A lot or a little?
The parents' guide to what's in this game.
What parents need to know
Parents need to know that Imagine: Zookeeper is targeted at young girls and its focus is animal care. Players find sick or hurt animals in the wild and bring them back to a preserve where they can be treated and fed in safety. The game’s characters, including the player’s avatar and her many colleagues at the preserve, are all kind-hearted animal lovers who never show any sign of cruelty or ill will. The game isn’t quite as educational as one might hope, given its theme, but it is completely free of violence, bad language, and sexuality. Plus, it’s a cinch to learn.
What's it about?
IMAGINE: ZOOKEEPER, yet another entry in Ubisoft’s quickly growing line of Imagine games for girls, is a simple animal care adventure. It puts players in the role of a young zookeeper who is recruited to join a nature preserve. Her job is to explore the wilderness, documenting animals and taking sick creatures back to camp where they’re treated and cared for. Out in the wild, players take stock of animals in helicopter flyovers, track them by their footprints, cautiously approach them, and pet and examine them to gain their trust and see if they require medical attention. Should they need immediate help, you’ll hop into a jeep and drive them back. All of these activities take the form of simple touch-screen minigames. Back at camp, players get to construct customized buildings, including enclosures, watering holes, and medical facilities, again, using simple touch-screen controls. Preserve management performance is graded with stars, which are awarded when animals are given adequate food and water, are properly cared for, and when all buildings have enough energy to function properly.
Is it any good?
Imagine: Zookeeper is among the more simple animal care games available, leading players through quick and easy missions in the wilderness and holding their hands through camp construction and animal care. It does a good job of keeping players in the action and out of menus; players will be sent on their first exploration mission within a couple of minutes of powering up the game, and there’s never more than a few lines of text to be read between events.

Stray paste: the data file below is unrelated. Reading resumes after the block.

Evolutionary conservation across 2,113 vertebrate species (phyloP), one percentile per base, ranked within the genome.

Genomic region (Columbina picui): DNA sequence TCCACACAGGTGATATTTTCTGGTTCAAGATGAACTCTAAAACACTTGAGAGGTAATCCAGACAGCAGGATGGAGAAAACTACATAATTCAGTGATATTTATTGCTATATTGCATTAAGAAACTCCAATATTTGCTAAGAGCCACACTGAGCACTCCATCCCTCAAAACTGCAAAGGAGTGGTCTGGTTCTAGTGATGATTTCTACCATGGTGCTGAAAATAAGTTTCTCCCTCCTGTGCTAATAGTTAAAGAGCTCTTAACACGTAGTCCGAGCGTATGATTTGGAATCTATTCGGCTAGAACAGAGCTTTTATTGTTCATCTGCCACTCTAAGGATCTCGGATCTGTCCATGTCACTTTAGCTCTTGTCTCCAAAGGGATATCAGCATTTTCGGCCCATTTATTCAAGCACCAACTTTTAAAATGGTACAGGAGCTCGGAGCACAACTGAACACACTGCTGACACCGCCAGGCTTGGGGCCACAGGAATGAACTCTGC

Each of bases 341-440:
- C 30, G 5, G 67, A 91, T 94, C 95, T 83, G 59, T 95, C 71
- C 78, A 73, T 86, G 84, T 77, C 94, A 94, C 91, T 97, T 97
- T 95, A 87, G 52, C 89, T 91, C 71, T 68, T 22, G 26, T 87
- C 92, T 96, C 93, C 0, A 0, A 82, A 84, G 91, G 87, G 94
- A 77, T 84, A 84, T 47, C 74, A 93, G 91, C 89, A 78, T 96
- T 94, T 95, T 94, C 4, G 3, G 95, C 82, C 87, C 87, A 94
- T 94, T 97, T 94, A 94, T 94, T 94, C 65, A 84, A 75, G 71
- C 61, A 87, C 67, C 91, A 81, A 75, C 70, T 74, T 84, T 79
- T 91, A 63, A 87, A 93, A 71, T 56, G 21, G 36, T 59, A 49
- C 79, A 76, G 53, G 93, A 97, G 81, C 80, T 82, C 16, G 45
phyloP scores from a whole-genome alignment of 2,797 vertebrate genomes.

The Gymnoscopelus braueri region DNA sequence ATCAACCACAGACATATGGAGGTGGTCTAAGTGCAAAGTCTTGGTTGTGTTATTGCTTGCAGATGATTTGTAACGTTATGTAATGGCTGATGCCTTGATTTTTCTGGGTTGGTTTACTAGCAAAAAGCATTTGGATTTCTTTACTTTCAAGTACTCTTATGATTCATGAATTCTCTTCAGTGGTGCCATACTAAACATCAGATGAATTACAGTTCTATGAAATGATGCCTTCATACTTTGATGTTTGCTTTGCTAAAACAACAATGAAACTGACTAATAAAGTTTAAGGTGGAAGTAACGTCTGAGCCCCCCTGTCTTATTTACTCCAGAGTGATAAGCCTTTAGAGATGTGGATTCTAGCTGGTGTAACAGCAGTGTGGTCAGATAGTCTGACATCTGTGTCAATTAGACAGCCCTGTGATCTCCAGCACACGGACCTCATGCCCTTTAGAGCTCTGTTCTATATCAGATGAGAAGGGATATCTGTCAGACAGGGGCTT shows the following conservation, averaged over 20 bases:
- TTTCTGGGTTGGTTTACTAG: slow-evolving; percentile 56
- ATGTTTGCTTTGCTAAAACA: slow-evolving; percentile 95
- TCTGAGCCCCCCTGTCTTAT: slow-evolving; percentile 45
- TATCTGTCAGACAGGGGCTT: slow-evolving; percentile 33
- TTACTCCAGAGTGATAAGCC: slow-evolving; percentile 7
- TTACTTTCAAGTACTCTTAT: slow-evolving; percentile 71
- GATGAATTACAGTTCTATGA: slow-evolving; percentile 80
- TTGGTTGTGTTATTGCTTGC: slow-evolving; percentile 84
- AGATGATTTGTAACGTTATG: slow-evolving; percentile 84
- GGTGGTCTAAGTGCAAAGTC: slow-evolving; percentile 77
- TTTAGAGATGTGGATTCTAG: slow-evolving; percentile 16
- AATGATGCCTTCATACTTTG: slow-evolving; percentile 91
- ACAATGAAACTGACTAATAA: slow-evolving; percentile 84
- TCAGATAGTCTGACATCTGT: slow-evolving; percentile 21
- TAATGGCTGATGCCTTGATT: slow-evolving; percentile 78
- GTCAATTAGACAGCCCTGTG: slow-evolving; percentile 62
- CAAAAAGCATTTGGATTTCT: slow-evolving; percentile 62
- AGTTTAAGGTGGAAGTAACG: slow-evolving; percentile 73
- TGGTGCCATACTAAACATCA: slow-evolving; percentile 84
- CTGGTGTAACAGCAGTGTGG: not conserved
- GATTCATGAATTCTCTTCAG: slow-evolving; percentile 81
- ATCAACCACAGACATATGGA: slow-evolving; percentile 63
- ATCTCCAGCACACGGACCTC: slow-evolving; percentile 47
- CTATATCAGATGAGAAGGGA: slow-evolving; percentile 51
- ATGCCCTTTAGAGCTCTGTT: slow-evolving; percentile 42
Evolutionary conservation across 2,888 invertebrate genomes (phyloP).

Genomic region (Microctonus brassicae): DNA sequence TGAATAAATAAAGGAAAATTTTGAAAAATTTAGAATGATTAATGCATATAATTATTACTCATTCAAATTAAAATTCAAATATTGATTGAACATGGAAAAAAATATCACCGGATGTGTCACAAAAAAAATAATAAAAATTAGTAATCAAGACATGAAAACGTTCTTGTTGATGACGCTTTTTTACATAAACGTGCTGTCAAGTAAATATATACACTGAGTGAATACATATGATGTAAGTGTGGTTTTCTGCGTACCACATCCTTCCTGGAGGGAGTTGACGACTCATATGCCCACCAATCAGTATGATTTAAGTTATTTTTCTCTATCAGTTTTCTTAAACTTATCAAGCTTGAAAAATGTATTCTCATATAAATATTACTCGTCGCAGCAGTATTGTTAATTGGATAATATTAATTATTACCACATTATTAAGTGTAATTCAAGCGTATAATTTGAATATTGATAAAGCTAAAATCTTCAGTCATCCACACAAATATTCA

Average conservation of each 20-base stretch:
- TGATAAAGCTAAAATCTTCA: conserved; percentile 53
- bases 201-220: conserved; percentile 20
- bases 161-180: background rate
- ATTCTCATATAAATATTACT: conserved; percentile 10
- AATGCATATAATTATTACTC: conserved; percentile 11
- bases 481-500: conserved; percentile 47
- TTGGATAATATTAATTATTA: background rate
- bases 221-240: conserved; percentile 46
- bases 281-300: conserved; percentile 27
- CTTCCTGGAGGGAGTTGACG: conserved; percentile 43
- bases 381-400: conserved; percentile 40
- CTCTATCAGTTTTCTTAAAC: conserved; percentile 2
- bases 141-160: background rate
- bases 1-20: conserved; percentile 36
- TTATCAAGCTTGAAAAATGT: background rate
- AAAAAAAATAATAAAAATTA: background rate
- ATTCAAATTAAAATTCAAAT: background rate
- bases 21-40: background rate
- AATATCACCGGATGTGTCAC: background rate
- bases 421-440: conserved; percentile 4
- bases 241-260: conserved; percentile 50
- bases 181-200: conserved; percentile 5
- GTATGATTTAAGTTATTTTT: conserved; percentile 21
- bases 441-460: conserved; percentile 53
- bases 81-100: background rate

Plus, the graphics are great. Zebras, lions, giraffes, and koalas animate nicely and appear surprisingly large on the DS’ tiny screen. Plus, they react to our interactions with genuine emotions, moving their heads into our strokes and rolling over to show us their bellies when happy. It’s a bit low on educational content—we’ve seen evolving animal encyclopedias in similarly themed games—but its accessibility and fast-paced action ought to appeal to young animal lovers.
Online interaction: Not an issue.
Talk to your kids about ...
Families can talk about what it takes to look after animals. Do you think it’s as easy as the game makes it appear?
How realistic do you think this game is? Do you think that a sick wild lion would allow a human to walk up to it and take it back to an enclosure for medical treatment? Is there any way the game could have been made a bit more realistic and retain its all-ages appeal?
Did this game give you any ideas about what you want to do when you get older?
- Platforms: Nintendo DS, Nintendo DSi
- Subjects: Science: animals, biology
Hobbies: building, pets
Language & Reading: reading
- Skills: Thinking & Reasoning: analyzing evidence, applying information, investigation
Emotional Development: empathy
Self-Direction: initiative, set objectives, work to achieve goals
- Price: $29.99
- Available online? Not available online
- Developer: UbiSoft
- Release date: October 6, 2009
- Genre: Girl
- ESRB rating: E for (No Descriptors)
- Last updated: November 11, 2020
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Common Sense Media's unbiased ratings are created by expert reviewers and aren't influenced by the product's creators or by any of our funders, affiliates, or partners.